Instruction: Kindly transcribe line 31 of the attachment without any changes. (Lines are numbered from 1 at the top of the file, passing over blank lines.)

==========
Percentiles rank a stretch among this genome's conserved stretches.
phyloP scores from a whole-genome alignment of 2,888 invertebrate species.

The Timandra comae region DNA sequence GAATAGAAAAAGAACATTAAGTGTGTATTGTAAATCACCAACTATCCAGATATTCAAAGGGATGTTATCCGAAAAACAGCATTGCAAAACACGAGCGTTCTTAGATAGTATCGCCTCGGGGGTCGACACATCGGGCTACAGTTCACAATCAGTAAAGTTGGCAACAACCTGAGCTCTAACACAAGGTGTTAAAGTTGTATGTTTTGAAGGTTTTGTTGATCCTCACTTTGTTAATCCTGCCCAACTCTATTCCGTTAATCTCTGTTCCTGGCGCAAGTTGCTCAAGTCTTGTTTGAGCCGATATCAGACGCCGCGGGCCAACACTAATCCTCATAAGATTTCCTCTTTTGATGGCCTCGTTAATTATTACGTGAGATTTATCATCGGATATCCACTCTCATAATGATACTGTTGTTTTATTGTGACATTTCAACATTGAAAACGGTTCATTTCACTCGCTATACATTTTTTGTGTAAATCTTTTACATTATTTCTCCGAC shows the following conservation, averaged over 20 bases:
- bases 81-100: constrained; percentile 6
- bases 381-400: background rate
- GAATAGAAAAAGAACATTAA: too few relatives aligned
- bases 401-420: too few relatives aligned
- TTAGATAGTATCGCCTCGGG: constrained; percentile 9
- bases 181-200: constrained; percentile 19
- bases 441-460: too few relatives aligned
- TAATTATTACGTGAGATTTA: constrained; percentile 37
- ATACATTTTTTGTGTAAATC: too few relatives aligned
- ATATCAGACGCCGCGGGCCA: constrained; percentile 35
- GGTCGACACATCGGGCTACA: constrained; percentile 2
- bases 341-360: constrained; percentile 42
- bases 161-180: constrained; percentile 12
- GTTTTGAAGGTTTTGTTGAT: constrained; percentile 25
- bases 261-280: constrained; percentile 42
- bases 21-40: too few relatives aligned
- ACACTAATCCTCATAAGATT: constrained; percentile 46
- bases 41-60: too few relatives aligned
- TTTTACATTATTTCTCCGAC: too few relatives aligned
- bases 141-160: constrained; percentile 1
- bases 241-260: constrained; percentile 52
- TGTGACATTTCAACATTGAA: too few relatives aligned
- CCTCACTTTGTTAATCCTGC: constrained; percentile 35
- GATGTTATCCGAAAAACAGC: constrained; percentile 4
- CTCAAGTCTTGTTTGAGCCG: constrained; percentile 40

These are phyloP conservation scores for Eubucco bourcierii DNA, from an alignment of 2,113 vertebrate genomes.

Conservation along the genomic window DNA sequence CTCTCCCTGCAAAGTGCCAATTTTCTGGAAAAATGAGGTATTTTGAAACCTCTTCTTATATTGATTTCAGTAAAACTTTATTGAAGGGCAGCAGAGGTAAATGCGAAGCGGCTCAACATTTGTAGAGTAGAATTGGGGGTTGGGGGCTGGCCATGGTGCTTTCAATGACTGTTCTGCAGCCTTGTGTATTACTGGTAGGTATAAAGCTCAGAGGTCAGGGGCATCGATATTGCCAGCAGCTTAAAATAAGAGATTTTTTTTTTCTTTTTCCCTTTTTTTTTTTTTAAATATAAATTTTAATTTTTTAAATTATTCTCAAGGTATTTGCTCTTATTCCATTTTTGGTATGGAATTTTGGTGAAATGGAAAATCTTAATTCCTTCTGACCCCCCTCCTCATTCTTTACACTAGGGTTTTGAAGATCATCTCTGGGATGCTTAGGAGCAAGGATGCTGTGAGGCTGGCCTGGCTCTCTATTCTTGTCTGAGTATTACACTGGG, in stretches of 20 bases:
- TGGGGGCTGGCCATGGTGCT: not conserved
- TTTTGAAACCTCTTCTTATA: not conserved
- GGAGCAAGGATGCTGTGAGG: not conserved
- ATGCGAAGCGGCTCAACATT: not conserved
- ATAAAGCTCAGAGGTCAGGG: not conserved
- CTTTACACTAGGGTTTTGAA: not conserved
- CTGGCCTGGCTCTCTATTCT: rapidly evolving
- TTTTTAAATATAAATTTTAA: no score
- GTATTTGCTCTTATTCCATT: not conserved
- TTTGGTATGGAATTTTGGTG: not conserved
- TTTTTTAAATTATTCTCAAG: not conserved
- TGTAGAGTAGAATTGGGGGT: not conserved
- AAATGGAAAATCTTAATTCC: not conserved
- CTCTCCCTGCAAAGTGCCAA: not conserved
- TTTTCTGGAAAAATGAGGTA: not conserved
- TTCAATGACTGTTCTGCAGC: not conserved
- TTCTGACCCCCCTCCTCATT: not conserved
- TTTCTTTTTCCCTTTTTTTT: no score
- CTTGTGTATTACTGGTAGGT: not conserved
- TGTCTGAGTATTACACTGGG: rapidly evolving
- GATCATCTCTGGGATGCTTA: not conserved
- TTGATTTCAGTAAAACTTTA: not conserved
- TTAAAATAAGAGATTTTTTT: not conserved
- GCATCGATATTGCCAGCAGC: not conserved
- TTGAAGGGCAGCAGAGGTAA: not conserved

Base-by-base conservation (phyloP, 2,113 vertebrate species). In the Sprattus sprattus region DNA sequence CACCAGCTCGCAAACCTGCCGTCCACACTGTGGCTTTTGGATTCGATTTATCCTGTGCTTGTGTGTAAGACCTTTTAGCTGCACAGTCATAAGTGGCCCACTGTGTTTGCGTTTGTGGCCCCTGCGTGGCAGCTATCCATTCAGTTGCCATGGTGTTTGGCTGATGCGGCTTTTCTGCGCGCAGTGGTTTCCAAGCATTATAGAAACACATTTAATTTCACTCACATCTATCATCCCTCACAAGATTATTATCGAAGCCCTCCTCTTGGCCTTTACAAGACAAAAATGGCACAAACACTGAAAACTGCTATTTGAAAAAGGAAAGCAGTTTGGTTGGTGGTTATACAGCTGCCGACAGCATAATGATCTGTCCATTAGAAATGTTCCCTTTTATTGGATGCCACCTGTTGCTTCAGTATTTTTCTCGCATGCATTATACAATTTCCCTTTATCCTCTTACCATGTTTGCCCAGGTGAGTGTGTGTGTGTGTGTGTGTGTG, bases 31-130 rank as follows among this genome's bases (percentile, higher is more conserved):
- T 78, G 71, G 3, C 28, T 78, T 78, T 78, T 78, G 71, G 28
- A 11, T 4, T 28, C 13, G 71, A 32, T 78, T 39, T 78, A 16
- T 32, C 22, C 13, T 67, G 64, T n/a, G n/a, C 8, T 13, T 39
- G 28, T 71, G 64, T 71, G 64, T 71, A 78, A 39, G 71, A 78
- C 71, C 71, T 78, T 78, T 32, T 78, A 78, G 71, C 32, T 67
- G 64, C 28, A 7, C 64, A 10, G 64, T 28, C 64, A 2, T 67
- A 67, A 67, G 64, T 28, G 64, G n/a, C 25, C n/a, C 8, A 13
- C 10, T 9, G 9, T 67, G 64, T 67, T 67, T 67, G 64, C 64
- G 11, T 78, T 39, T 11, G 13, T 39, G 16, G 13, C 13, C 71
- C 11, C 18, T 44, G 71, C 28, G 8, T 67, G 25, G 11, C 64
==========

- TGGGGGCTGGCCATGGTGCT: not conserved